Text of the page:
Cultural Differences to Ageing

Ageing is more than a biological process. It is also deeply rooted in our cultural norms. Cultural beliefs significantly influence the way we perceive the ageing process in both ourselves and in others.

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On the one end of the continuum it is perceived as undesirable due to the loss of beauty and the possible onset of illness, taking us ever closer to death and on the other end of the continuum it is celebrated because of the wisdom age brings and the status and respect that accompanies it.

In terms of social care, some cultures, mainly Western and Japanese cultures, strive to ensure independence for as long as possible. On the other hand cultures such as India favours family care for the elderly.

In contrast to Western cultures including the U.S.A. and the U.K., Mediterranean cultures, Greece being an example, as well as Eastern cultures such as India, China Korea and Japan hold the elderly, especially men, in high regard. Traditional cultural values insist on respect for older people and the perceived wisdom that accompanies age and experience. In China in particular this extends to a deference and respect for one’s ancestors as well as one’s parents.

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The regard for ageing in Eastern cultures can trace its roots back to Confucian principles, which insists on respecting one’s elders. It is the duty of the younger generation to care for the elderly members of their family. The deference for their elders extends to the wider society and includes people in positions of authority.

In the West on the other hand, we have been influenced by a Protestant work ethic, which suggests that if you are no longer able to work, you have lost your value to society. This is reflected in the way the elderly is viewed in society. Our Western societies are also highly mobile, which means the elderly may find themselves a long way from friends and family and a support network.

Not only is respect for one’s elders in Eastern cultures perceived as one’s duty, it is also considered the highest virtue. Sadly, a Western influence is creeping into the larger cities and communities. However, placing one’s parents in an elderly home remains a deeply dishonourable act.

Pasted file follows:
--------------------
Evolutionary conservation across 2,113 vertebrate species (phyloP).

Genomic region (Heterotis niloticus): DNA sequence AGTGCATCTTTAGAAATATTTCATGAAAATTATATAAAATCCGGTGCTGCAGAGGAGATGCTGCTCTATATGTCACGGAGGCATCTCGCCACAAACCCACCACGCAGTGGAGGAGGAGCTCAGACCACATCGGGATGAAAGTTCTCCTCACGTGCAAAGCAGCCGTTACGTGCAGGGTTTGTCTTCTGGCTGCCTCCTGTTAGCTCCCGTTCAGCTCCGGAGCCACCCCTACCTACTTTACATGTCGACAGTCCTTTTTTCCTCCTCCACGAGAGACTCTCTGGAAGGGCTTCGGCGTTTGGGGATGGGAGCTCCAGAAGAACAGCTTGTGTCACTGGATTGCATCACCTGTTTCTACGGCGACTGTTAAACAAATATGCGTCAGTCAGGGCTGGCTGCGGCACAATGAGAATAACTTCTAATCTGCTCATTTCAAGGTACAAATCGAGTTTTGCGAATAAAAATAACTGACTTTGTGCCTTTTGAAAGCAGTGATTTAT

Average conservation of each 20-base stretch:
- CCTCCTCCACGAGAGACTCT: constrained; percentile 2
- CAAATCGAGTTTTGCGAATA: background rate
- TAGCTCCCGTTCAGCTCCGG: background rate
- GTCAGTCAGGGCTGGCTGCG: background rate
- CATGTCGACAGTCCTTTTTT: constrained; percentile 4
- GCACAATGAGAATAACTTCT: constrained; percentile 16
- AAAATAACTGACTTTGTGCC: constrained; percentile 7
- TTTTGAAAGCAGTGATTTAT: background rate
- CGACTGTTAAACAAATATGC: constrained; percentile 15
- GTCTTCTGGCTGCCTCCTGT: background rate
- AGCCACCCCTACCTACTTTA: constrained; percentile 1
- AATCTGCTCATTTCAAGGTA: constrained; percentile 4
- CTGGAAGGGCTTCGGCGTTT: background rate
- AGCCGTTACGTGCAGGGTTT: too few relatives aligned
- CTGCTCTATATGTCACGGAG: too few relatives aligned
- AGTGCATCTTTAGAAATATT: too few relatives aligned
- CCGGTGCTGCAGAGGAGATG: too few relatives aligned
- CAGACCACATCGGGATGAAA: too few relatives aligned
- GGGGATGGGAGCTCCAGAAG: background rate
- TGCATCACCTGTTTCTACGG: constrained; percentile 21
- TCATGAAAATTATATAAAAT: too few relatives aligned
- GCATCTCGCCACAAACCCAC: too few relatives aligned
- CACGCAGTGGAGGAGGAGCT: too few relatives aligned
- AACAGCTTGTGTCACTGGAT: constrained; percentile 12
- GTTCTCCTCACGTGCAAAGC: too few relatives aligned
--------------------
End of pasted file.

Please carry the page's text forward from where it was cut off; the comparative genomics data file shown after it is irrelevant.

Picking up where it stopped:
Interesting, referring back to my post of last week, what happens if you do not have children? It is a particular problem in China with their one child policy, rising life expectancy and as in the West, an increasing ageing population. In Singapore they go one step further and parents can sue their children for an allowance and if the adult children fail to comply, they could face a jail sentence of six months.

Cultural differences also include how we perceive death. In some Western cultures death is a taboo subject and we avoid talking about it at all cost. It is something to be feared and when it happens it evokes a strong emotional reaction to the loss of a loved one. In contrast, other cultures such as native and African-American cultures celebrate the passing of a loved one and the life lived and perceives it as the natural rhythm of life.

Particularly in Western cultures ageing is viewed negatively and to be avoided at all cost. The older you get the more invisible you become as far as the younger generation is concerned. The media and fashion begins to ignore you unless it becomes a political issue, as we are currently experiencing in the U.K. with the crisis in social care.

However, it continues to reflect the negativity associated with age and the burden it places on society. Is it any wonder therefore that we fear the process of ageing thereby creating self-fulfilling prophecies as we age instead of living life to the full?

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In some cultures we find generations living together with the elderly perceived as the head of the family. In India many live in joint family units with the elderly supported by the younger generation. The elders also play a significant role in the raising of their grandchildren. Their opinion and advice is sought on many different matters and more importantly, valued. Where there are disputes, the final word lies with the parents.

During my years spent in Austria I observed the same practice in the rural communities. The eldest son would inherit the farm and once he marries, he and his wife would live with his parents. In time they would take care of the parents and assume the responsibility for the running of the farm.

Alas, the older traditions are changing in many cultures and we all face the global challenge of an ageing population. This puts pressure on the younger generation due to an increased need for social care; a wicked problem without easy answers.

 

 

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